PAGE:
Anti-icing surfaces under development at GE and EADS could one day reduce and possibly even eliminate the need for existing anti-icing techniques. Research organizations at the two major aerospace companies are currently working on surfaces that would naturally repel ice without using energy.
GE Global Research presented new findings on nanotextured anti-icing surfaces and coatings last week at the American Physical Society Conference in Boston. While there are many applications for this technology, aircraft are at the top of the list.
Deliveries of the HondaJet will be delayed until at least mid-2013, because of a late-stage redesign of the aircraft’s GE/Honda HF120 engine. The engine fan has undergone a redesign following the failure of an on-ground ice ingestion test, Honda Aircraft president Michimasa Fujino revealed today at the NBAA Convention in Las Vegas.
The FAA has finally put a regulatory nail in the coffin of ice bridging with a new rule requiring Part 121 airline pilots to activate deicing systems at the first indication of ice accumulation.
Why some engines fail in flight is the subject of a new NASA research program. “There is a question regarding the effect that moisture has on newer-technology engines.
A contingent of U.S. Air Force flight attendants participated in this year’s NBAA Flight Attendants/Flight Technicians conference, not just to learn from their peers but to share their own experiences using dry ice as a cooling medium to keep food safe on long trips. It turns out that a sufficient quantity of dry ice allows for weeks of operation and proper food storage. There are important safety considerations when using dry ice.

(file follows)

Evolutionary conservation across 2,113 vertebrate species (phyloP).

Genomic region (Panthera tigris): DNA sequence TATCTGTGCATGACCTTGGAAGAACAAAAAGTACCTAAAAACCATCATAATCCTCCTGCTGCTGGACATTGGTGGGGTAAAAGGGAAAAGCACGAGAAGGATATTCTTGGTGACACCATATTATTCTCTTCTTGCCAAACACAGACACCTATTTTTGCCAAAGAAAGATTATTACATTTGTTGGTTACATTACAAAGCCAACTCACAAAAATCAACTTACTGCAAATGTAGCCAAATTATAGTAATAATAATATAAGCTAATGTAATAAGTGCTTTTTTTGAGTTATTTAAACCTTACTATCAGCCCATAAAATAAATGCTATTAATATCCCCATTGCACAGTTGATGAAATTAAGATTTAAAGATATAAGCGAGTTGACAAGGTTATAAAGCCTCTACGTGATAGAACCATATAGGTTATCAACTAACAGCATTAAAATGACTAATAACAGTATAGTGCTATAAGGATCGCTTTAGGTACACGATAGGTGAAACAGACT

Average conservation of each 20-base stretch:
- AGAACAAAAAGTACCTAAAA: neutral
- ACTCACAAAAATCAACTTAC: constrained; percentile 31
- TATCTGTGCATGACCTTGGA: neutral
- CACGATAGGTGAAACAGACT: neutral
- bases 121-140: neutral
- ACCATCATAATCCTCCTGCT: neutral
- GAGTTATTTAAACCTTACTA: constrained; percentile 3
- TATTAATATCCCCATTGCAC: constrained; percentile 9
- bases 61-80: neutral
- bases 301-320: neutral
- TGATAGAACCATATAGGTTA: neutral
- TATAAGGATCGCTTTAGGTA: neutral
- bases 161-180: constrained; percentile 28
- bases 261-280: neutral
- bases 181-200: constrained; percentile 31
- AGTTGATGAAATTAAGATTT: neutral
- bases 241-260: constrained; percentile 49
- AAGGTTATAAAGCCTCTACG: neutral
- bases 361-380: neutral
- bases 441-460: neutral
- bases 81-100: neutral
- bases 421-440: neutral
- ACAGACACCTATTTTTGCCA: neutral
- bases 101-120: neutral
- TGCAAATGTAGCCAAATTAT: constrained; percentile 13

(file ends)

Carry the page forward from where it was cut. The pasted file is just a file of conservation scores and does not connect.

The FAA’s Draft Advisory Circular 20-147A released last month provides new guidance to aircraft manufacturers on compliance with regulations covering engine induction system icing and engine installation ice requirements. Comments on the draft AC are due by November 1.
Eurocopter yesterday unveiled the X3 (“x cube”) demonstrator, a compound helicopter with a 220-knot cruise speed. The aircraft first flew on September 6 in hover, and is scheduled to fly again on Thursday. Some 100 flight-test hours are planned in the next 18 months, with the target speed expected to be reached in the first quarter.
The FAA yesterday issued Draft Advisory Circular 20-147A, which provides new guidance to aircraft manufacturers on compliance with regulations covering engine induction system icing and engine installation ice requirements. The new guidance will replace AC20-147A, which was last revised in 2004. Comments on the draft AC are due by November 1 and can be sent to the FAA's John Fisher.
Proposed changes to Parts 25 and 33 address dangerous icing conditions caused by supercooled large drops including a requirement that manufacturers not only show that airplanes can operate safely in those conditions but also with specific performance and handling qualities and that “all new transport-category designs be able to fly in co